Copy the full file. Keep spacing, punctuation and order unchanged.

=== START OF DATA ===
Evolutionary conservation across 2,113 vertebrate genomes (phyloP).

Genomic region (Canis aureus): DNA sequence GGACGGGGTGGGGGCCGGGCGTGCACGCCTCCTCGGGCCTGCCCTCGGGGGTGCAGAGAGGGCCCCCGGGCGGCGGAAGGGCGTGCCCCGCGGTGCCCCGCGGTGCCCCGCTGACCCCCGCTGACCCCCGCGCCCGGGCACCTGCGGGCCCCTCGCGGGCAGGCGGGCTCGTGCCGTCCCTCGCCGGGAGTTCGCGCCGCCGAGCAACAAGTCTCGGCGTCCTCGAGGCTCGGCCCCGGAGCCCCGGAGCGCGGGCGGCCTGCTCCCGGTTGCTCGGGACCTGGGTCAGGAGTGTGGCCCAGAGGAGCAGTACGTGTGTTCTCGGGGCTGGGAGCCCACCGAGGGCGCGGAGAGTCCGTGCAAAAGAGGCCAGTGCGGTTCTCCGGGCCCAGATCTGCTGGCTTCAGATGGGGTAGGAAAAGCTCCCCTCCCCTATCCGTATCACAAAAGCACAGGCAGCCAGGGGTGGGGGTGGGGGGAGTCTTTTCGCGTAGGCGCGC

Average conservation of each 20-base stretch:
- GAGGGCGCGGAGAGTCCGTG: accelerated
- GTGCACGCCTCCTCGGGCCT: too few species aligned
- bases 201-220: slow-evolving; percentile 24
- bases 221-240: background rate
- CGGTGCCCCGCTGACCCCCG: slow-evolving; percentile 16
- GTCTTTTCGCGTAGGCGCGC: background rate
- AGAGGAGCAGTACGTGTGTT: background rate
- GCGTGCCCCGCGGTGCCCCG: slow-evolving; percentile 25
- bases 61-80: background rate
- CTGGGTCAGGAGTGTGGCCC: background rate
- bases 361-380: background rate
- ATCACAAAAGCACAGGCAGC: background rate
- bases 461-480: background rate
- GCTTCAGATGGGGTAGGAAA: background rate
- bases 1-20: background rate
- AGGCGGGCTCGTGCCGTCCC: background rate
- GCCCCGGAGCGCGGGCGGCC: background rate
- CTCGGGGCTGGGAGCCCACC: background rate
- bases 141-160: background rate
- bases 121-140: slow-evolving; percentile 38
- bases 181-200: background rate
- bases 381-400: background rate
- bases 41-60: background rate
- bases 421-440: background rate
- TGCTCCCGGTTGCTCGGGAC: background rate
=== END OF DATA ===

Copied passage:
Evolutionary conservation across 2,113 vertebrate genomes (phyloP).

Genomic region (Canis aureus): DNA sequence GGACGGGGTGGGGGCCGGGCGTGCACGCCTCCTCGGGCCTGCCCTCGGGGGTGCAGAGAGGGCCCCCGGGCGGCGGAAGGGCGTGCCCCGCGGTGCCCCGCGGTGCCCCGCTGACCCCCGCTGACCCCCGCGCCCGGGCACCTGCGGGCCCCTCGCGGGCAGGCGGGCTCGTGCCGTCCCTCGCCGGGAGTTCGCGCCGCCGAGCAACAAGTCTCGGCGTCCTCGAGGCTCGGCCCCGGAGCCCCGGAGCGCGGGCGGCCTGCTCCCGGTTGCTCGGGACCTGGGTCAGGAGTGTGGCCCAGAGGAGCAGTACGTGTGTTCTCGGGGCTGGGAGCCCACCGAGGGCGCGGAGAGTCCGTGCAAAAGAGGCCAGTGCGGTTCTCCGGGCCCAGATCTGCTGGCTTCAGATGGGGTAGGAAAAGCTCCCCTCCCCTATCCGTATCACAAAAGCACAGGCAGCCAGGGGTGGGGGTGGGGGGAGTCTTTTCGCGTAGGCGCGC

Average conservation of each 20-base stretch:
- GAGGGCGCGGAGAGTCCGTG: accelerated
- GTGCACGCCTCCTCGGGCCT: too few species aligned
- bases 201-220: slow-evolving; percentile 24
- bases 221-240: background rate
- CGGTGCCCCGCTGACCCCCG: slow-evolving; percentile 16
- GTCTTTTCGCGTAGGCGCGC: background rate
- AGAGGAGCAGTACGTGTGTT: background rate
- GCGTGCCCCGCGGTGCCCCG: slow-evolving; percentile 25
- bases 61-80: background rate
- CTGGGTCAGGAGTGTGGCCC: background rate
- bases 361-380: background rate
- ATCACAAAAGCACAGGCAGC: background rate
- bases 461-480: background rate
- GCTTCAGATGGGGTAGGAAA: background rate
- bases 1-20: background rate
- AGGCGGGCTCGTGCCGTCCC: background rate
- GCCCCGGAGCGCGGGCGGCC: background rate
- CTCGGGGCTGGGAGCCCACC: background rate
- bases 141-160: background rate
- bases 121-140: slow-evolving; percentile 38
- bases 181-200: background rate
- bases 381-400: background rate
- bases 41-60: background rate
- bases 421-440: background rate
- TGCTCCCGGTTGCTCGGGAC: background rate